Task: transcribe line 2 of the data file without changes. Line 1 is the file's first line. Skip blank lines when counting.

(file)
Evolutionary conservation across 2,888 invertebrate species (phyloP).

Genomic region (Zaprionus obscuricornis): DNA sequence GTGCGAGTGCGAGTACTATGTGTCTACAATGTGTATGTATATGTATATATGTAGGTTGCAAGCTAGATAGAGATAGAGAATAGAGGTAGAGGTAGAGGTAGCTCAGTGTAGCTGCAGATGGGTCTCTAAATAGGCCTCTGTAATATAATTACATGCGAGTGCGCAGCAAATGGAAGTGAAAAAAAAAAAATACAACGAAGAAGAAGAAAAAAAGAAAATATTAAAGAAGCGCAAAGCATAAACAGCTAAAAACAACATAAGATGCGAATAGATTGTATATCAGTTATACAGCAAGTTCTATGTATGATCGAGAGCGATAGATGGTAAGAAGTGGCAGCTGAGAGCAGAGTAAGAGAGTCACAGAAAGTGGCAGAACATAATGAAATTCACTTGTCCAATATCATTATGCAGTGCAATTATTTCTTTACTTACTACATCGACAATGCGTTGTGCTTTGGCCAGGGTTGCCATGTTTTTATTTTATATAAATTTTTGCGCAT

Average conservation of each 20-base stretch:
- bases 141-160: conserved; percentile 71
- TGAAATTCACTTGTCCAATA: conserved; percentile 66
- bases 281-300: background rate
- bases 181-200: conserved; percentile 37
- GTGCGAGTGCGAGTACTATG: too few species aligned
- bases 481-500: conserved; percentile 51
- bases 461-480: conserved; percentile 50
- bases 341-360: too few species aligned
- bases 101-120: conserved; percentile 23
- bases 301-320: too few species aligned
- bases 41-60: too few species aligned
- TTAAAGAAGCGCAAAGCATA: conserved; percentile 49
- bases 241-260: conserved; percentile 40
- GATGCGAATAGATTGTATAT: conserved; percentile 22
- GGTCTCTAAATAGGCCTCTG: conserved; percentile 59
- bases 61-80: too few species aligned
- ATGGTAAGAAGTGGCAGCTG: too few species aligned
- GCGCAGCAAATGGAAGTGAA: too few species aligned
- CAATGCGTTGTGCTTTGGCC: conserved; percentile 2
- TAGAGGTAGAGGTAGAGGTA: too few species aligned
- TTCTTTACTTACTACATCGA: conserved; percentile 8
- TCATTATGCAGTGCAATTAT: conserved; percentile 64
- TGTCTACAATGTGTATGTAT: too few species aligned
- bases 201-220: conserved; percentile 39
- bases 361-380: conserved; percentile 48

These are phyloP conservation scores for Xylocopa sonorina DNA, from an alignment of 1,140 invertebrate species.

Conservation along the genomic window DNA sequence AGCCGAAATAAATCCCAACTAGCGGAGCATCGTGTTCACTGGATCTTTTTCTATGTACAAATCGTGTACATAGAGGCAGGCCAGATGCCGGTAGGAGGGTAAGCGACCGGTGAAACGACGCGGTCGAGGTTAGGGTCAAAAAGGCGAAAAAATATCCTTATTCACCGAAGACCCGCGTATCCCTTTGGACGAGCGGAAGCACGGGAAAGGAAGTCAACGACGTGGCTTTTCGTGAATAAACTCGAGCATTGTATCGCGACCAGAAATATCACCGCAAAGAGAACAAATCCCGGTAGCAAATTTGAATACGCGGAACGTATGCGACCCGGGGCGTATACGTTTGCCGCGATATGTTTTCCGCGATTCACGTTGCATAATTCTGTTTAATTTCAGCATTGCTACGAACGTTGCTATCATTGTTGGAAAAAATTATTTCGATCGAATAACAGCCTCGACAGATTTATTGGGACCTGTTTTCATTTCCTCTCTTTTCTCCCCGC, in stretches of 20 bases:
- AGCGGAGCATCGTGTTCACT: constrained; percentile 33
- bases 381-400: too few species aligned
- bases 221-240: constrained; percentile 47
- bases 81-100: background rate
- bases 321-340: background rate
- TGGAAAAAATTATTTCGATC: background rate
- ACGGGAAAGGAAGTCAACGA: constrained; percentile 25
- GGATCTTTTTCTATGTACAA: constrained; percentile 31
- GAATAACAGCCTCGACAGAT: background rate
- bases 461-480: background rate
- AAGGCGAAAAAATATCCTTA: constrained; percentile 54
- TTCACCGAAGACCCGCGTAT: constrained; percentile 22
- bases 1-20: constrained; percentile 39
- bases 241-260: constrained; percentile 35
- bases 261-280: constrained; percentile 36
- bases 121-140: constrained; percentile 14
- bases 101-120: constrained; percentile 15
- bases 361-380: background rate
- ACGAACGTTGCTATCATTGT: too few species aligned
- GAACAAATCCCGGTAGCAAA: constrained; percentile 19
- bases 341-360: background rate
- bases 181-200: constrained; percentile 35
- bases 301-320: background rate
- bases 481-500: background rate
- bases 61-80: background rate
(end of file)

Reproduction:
Genomic region (Zaprionus obscuricornis): DNA sequence GTGCGAGTGCGAGTACTATGTGTCTACAATGTGTATGTATATGTATATATGTAGGTTGCAAGCTAGATAGAGATAGAGAATAGAGGTAGAGGTAGAGGTAGCTCAGTGTAGCTGCAGATGGGTCTCTAAATAGGCCTCTGTAATATAATTACATGCGAGTGCGCAGCAAATGGAAGTGAAAAAAAAAAAATACAACGAAGAAGAAGAAAAAAAGAAAATATTAAAGAAGCGCAAAGCATAAACAGCTAAAAACAACATAAGATGCGAATAGATTGTATATCAGTTATACAGCAAGTTCTATGTATGATCGAGAGCGATAGATGGTAAGAAGTGGCAGCTGAGAGCAGAGTAAGAGAGTCACAGAAAGTGGCAGAACATAATGAAATTCACTTGTCCAATATCATTATGCAGTGCAATTATTTCTTTACTTACTACATCGACAATGCGTTGTGCTTTGGCCAGGGTTGCCATGTTTTTATTTTATATAAATTTTTGCGCAT